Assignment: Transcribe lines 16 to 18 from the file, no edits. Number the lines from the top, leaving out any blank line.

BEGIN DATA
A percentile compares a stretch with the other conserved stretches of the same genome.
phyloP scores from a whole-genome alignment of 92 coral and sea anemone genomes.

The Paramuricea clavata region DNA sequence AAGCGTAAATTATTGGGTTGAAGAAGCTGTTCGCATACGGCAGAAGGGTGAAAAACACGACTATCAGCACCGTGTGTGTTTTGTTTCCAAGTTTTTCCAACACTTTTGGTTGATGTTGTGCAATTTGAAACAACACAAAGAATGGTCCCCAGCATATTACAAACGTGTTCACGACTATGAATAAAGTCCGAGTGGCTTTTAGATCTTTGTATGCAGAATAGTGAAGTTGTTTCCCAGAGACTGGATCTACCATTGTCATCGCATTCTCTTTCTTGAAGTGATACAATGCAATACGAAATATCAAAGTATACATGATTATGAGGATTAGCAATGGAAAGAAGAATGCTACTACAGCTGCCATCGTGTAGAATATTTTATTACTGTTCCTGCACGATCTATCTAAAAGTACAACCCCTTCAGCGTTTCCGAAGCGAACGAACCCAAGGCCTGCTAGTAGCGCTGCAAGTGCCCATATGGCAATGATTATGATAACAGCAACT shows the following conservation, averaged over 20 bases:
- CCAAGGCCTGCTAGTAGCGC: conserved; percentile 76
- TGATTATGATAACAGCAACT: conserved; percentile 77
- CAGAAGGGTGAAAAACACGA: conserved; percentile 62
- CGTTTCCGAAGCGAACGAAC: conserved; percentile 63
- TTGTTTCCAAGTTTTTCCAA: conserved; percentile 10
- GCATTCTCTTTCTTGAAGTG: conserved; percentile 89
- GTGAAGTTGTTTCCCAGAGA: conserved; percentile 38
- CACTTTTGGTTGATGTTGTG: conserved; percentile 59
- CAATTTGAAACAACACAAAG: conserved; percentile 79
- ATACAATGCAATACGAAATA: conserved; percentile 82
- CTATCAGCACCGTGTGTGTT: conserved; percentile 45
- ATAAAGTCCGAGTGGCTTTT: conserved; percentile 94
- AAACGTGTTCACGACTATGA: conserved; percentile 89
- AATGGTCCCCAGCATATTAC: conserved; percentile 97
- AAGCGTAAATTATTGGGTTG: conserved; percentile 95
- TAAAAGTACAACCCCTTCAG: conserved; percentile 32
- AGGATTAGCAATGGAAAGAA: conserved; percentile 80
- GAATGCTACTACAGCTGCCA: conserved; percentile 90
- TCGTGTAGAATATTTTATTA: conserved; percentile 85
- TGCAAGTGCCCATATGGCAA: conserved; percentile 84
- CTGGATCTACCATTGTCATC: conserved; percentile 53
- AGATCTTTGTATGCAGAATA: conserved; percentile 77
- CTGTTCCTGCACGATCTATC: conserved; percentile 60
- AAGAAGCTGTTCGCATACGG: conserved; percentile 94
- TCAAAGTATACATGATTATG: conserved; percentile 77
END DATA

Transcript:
- AAACGTGTTCACGACTATGA: conserved; percentile 89
- AATGGTCCCCAGCATATTAC: conserved; percentile 97
- AAGCGTAAATTATTGGGTTG: conserved; percentile 95